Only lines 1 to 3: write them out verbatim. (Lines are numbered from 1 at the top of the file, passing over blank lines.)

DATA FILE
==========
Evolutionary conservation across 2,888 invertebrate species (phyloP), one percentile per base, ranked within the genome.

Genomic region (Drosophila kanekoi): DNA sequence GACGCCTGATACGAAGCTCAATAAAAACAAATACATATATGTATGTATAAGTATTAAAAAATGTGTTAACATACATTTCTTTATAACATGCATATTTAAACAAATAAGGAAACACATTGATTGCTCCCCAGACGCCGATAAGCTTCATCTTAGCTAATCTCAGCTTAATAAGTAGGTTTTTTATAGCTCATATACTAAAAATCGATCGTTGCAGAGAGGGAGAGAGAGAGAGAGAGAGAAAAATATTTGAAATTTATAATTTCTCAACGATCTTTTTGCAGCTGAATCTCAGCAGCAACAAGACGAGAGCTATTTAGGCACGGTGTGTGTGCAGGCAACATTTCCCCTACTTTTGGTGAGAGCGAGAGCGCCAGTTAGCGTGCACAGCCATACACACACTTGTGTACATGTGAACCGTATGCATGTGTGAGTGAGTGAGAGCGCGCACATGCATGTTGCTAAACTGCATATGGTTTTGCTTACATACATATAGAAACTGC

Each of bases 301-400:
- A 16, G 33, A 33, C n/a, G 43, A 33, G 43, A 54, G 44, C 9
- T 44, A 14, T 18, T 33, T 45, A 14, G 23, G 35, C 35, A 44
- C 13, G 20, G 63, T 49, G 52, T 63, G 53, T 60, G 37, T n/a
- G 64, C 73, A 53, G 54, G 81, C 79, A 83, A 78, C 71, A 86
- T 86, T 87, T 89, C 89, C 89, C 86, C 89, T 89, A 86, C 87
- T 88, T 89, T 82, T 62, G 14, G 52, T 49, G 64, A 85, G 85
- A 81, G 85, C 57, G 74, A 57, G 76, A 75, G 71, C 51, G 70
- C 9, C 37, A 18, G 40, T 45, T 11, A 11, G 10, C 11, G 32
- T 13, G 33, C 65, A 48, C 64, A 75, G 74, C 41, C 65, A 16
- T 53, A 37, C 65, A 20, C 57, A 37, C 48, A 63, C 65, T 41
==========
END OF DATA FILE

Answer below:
Evolutionary conservation across 2,888 invertebrate species (phyloP), one percentile per base, ranked within the genome.

Genomic region (Drosophila kanekoi): DNA sequence GACGCCTGATACGAAGCTCAATAAAAACAAATACATATATGTATGTATAAGTATTAAAAAATGTGTTAACATACATTTCTTTATAACATGCATATTTAAACAAATAAGGAAACACATTGATTGCTCCCCAGACGCCGATAAGCTTCATCTTAGCTAATCTCAGCTTAATAAGTAGGTTTTTTATAGCTCATATACTAAAAATCGATCGTTGCAGAGAGGGAGAGAGAGAGAGAGAGAGAAAAATATTTGAAATTTATAATTTCTCAACGATCTTTTTGCAGCTGAATCTCAGCAGCAACAAGACGAGAGCTATTTAGGCACGGTGTGTGTGCAGGCAACATTTCCCCTACTTTTGGTGAGAGCGAGAGCGCCAGTTAGCGTGCACAGCCATACACACACTTGTGTACATGTGAACCGTATGCATGTGTGAGTGAGTGAGAGCGCGCACATGCATGTTGCTAAACTGCATATGGTTTTGCTTACATACATATAGAAACTGC

Each of bases 301-400: